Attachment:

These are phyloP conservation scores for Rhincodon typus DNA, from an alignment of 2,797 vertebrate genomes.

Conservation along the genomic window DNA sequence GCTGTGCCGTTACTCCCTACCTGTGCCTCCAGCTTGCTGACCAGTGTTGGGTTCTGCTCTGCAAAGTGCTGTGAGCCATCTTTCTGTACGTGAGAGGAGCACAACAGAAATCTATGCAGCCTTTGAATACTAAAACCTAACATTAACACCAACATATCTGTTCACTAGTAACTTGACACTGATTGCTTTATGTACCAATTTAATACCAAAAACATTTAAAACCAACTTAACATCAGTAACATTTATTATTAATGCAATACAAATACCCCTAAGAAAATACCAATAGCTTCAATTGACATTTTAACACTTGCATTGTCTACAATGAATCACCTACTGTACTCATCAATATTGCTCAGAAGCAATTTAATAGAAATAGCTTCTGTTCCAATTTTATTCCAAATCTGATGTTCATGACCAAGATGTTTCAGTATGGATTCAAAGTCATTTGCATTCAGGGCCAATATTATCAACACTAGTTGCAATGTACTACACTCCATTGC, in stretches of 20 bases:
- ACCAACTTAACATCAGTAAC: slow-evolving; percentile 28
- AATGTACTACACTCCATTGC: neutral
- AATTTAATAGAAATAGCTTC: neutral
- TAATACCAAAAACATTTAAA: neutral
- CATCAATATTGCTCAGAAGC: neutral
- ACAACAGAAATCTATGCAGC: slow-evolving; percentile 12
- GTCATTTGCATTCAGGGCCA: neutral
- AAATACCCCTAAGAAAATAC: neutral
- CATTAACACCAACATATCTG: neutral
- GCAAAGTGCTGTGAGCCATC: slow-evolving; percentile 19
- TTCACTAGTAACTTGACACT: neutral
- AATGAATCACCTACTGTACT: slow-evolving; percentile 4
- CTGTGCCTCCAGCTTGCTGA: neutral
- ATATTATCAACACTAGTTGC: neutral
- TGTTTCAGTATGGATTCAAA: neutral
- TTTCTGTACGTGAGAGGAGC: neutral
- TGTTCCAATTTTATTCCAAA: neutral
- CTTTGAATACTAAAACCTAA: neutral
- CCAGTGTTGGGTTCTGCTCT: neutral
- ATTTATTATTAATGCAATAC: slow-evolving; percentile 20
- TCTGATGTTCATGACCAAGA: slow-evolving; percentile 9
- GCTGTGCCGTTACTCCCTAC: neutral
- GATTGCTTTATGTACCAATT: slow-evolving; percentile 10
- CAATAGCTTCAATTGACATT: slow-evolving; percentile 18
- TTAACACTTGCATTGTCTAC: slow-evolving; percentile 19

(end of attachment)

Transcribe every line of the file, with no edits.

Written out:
These are phyloP conservation scores for Rhincodon typus DNA, from an alignment of 2,797 vertebrate genomes.

Conservation along the genomic window DNA sequence GCTGTGCCGTTACTCCCTACCTGTGCCTCCAGCTTGCTGACCAGTGTTGGGTTCTGCTCTGCAAAGTGCTGTGAGCCATCTTTCTGTACGTGAGAGGAGCACAACAGAAATCTATGCAGCCTTTGAATACTAAAACCTAACATTAACACCAACATATCTGTTCACTAGTAACTTGACACTGATTGCTTTATGTACCAATTTAATACCAAAAACATTTAAAACCAACTTAACATCAGTAACATTTATTATTAATGCAATACAAATACCCCTAAGAAAATACCAATAGCTTCAATTGACATTTTAACACTTGCATTGTCTACAATGAATCACCTACTGTACTCATCAATATTGCTCAGAAGCAATTTAATAGAAATAGCTTCTGTTCCAATTTTATTCCAAATCTGATGTTCATGACCAAGATGTTTCAGTATGGATTCAAAGTCATTTGCATTCAGGGCCAATATTATCAACACTAGTTGCAATGTACTACACTCCATTGC, in stretches of 20 bases:
- ACCAACTTAACATCAGTAAC: slow-evolving; percentile 28
- AATGTACTACACTCCATTGC: neutral
- AATTTAATAGAAATAGCTTC: neutral
- TAATACCAAAAACATTTAAA: neutral
- CATCAATATTGCTCAGAAGC: neutral
- ACAACAGAAATCTATGCAGC: slow-evolving; percentile 12
- GTCATTTGCATTCAGGGCCA: neutral
- AAATACCCCTAAGAAAATAC: neutral
- CATTAACACCAACATATCTG: neutral
- GCAAAGTGCTGTGAGCCATC: slow-evolving; percentile 19
- TTCACTAGTAACTTGACACT: neutral
- AATGAATCACCTACTGTACT: slow-evolving; percentile 4
- CTGTGCCTCCAGCTTGCTGA: neutral
- ATATTATCAACACTAGTTGC: neutral
- TGTTTCAGTATGGATTCAAA: neutral
- TTTCTGTACGTGAGAGGAGC: neutral
- TGTTCCAATTTTATTCCAAA: neutral
- CTTTGAATACTAAAACCTAA: neutral
- CCAGTGTTGGGTTCTGCTCT: neutral
- ATTTATTATTAATGCAATAC: slow-evolving; percentile 20
- TCTGATGTTCATGACCAAGA: slow-evolving; percentile 9
- GCTGTGCCGTTACTCCCTAC: neutral
- GATTGCTTTATGTACCAATT: slow-evolving; percentile 10
- CAATAGCTTCAATTGACATT: slow-evolving; percentile 18
- TTAACACTTGCATTGTCTAC: slow-evolving; percentile 19